Better water quality, more public hunting, and, best yet, superior landowner incentives.
Those are some of the benefits officials list when discussing the Community Based Habitat Access Program in the Mitchell area.
As the USDA’s continuous Conservation Reserve Program (CRP) sign-up period opens Monday, June 3, landowners within 40 miles of Mitchell have a heightened reason to consider enrolling into the federal program. There’s a local incentive, too.
In late 2017, the local Pheasants Forever Chapter, Pheasant Country, earmarked $150,000 and started the Community Based Habitat Access Program. The money is to be used to provide a sign-up incentive for landowners enrolling in CRP and also in the state Walk-In Area program, which accounts for more than 1 million acres of statewide public hunting.
“Unfortunately, when we launched the Community Based Habitat Access Program, the CRP program was capped federally,” said Matt Morlock, South Dakota State Coordinator of Pheasants Forever. “We hit a cap on the national level, so there hasn’t been interest in the Community Based Habitat Access Program, and those two go hand in hand.”
Morlock and Pheasants Forever Farm Bill Biologist Nate Cirillo hope that changes next week. USDA’s Farm Service Agency is accepting applications beginning Monday and running through Aug. 23 for certain practices under the continuous CRP signup and will offer extensions for expiring CRP contracts. The 2018 farm bill expanded the CRP cap to 27 million acres by 2023, with a focus on grasslands that have a positive impact on water quality and wetlands.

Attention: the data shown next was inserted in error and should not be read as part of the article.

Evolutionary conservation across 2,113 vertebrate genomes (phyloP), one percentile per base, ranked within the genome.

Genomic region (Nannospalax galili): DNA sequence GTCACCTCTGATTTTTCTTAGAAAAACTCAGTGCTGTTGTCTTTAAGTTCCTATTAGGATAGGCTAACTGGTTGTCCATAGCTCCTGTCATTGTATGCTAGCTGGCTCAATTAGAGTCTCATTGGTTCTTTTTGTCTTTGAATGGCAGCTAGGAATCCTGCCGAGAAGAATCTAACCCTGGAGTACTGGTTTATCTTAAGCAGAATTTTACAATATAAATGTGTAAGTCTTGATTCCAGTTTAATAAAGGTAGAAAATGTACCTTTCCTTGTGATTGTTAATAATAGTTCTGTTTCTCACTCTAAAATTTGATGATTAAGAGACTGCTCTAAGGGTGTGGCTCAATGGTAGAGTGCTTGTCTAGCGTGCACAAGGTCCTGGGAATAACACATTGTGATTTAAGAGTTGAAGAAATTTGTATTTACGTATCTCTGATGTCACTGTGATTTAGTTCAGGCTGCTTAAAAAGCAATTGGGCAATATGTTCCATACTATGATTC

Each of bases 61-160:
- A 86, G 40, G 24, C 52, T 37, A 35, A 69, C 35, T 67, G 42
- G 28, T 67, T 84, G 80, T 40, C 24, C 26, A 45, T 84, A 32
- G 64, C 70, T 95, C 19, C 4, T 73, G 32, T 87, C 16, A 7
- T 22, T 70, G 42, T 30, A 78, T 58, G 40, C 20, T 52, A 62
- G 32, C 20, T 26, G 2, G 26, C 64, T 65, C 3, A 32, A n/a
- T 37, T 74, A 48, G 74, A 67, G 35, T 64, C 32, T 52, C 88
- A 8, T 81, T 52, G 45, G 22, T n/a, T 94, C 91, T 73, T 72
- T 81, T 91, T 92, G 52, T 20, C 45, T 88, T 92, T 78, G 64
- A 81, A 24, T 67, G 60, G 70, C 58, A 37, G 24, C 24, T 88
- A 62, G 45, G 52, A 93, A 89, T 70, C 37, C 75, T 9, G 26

“Restoring grasslands and wetlands through CRP will provide important habitat for pheasants, ducks, deer, and pollinators,” said South Dakota Game, Fish and Parks’ senior wildlife biologist Mark Norton, in a Tuesday press release.
The Community Based Habitat Access Program further incentivizes landowners near Mitchell by adding an additional one-time payment of up to $50 per acre. The Walk-In Area program also pays a one-time incentive of up to $50 per acre and a base annual payment of $6 per acre per year.
So, for a quarter of land (160 acres) enrolled in CRP, a first-year sign-up would get up to $16,960 on top of the federal payment, which varies based on soil quality.
When Pheasant Country allocated the money and kicked off the Community Based Habitat Access Program, its hope was to encourage local businesses to do the same. Then, as more public hunting became available as landowners enrolled in the Walk-In Program, nonresident hunters would support local businesses when they visited Mitchell.
“It sounds like Pheasants Forever has quite a few people interested,” said Dave Allen, president of Pheasant Country. “With all the water that farmers are getting, maybe CRP is another option. Hopefully this will generate us some more acres around Mitchell. We all love to hunt and we want to keep what we’ve got.”
The continuous CRP sign-up that opens next week allows for 10- or 15-year increments. According to the most-recent data available from the FSA, South Dakota has about 1.145 million acres of CRP.
The FSA on Tuesday said it’s not yet known exactly how many acres will be opened in South Dakota. An official said to contact the local county FSA office with questions, and acceptance of acres will be determined based on the number of offers submitted.
Cirillo began his job as a Pheasants Forever Farm Bill Biologist in March. He’s based in Parkston and lives in Lake Andes. He serves Hutchinson, Hanson and Davison counties.
“With this CRP sign-up, we’re hoping to get a lot more people interested,” Cirillo said Tuesday. “We’re hoping that with the GFP Walk-In Program and the incentive they get and the Community Based Habitat Access Program, we’re hoping to get more people to open up their property around the Mitchell area.”